The Krug Room・庫克廳
Restaurant ・ European
There’s a real feeling of adventure when dining at the unlisted Krug Room, which is actually tucked in away deep into the heart of the Mandarin Oriental, past The Chinnery (one must walk through the room surreptitiously) and the spooky, dimmed corridors leading to the main restaurant kitchen. Inside, a formidable marble communal table dominates the room, seating 12, and one side of the wall looks into the kitchen’s underbelly. The design is quirky, with floating plates and fresh roses in test tubes looming above diners’ heads, and another wall made from the wood of barrels used to house Krug itself. A blackboard with chalk writing lists out the night’s feast in esoteric crossword form. The hard surfaces do mean that it can get quite noisy, especially after a few courses and the champagne coursing through diners’ veins.
Chef Uwe Opocensky is nothing short of a culinary maestro, one who confidently navigates and conducts an impressive roster of high-quality ingredients into a symphony of flavours, textures and sights. The chef trained previously at el Bulli, and the heightened sense of innovation and whimsy is not in short supply here, though rarely at the expense of crafting simply good food. An introduction to the Krug Room implores diners to “check [their] pre-conceptions at the door”, and indeed the multi-course tasting menu is terse enough to allow room for imagination to take flight, but always anchored to a central ingredient. “Tinned”, followed by “hamachi / tomato / cress” is a playfully presented fish course of yellowtail sashimi, tomato puree and herbs in a sardine tin, while the grand finale of Krug on the Moon brings the chef out himself in a move akin to performance art. A silicone placemat is rolled out across the length of the table, over which Opocensky paints, dribbles and sprinkles chocolate, biscuit crumbs, popping candy, meteor-like ice cream and a chocolate sphere. In between, not everything is a full-on success; a course of raw kindai tuna, scallop and mixed seaweeds is au naturel to the point that the dish errs on the side of blandness, while a palate cleanser of tomato and peach consommé is too acidic to be pleasurable. But heirloom beets with intensely savoury curls of culatello ham, dots of goats’ cheese, crisp “leaves” made from freeze-dried yoghurt and surprisingly piquant winterberry blossoms is a perfect combination and sight to behold.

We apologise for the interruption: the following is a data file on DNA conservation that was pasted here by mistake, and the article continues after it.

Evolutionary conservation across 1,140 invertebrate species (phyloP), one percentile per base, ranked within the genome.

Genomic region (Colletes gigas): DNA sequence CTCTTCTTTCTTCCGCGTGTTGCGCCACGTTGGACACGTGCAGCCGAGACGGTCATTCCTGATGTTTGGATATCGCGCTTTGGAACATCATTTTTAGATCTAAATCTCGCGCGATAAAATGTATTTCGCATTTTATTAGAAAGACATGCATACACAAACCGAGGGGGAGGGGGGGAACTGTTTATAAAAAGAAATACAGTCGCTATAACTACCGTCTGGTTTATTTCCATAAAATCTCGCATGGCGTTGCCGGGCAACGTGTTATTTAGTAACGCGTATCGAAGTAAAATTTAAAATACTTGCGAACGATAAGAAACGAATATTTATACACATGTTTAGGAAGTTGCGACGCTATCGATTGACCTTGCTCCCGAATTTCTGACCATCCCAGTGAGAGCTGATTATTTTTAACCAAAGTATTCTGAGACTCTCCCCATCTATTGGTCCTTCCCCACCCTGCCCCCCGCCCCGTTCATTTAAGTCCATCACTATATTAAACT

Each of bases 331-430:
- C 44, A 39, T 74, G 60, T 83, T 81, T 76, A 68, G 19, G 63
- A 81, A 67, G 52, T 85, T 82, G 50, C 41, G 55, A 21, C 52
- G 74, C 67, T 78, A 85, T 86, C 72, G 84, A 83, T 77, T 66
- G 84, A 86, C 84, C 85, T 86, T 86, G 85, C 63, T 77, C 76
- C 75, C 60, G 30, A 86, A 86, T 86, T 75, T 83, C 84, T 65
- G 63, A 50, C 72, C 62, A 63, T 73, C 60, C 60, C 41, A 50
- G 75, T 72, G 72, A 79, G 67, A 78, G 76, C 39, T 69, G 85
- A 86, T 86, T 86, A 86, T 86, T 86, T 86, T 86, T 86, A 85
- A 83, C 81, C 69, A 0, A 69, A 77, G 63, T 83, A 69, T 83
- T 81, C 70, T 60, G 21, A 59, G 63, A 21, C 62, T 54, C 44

Bubbles, bubbles and more bubbles is the Krug Room’s raison d’être, with the most basic set menu coming with two glasses of Krug Grand Cuvée (HK$2,100 a bottle), which matched beautifully with most of the courses. Coveted vintages and rare Krug collections will send a champagne connoisseur to heaven and back. Diners can also order from the Mandarin Oriental’s main wine list.
Service is, as expected from the dedicated suited and black-gloved waiters and the Mandarin Oriental, is courteous yet relaxed, and convivial without being unprofessional. The only minor flaw was when our glasses were left at dangerously low levels before being topped up again.
The most basic set menu for two, including two glasses of Krug Grand Cuvee, costs HK$2,288 per person without service. For the setting, quality and creativity of the food and unbeatable champagne, this is an experience worth splurging on.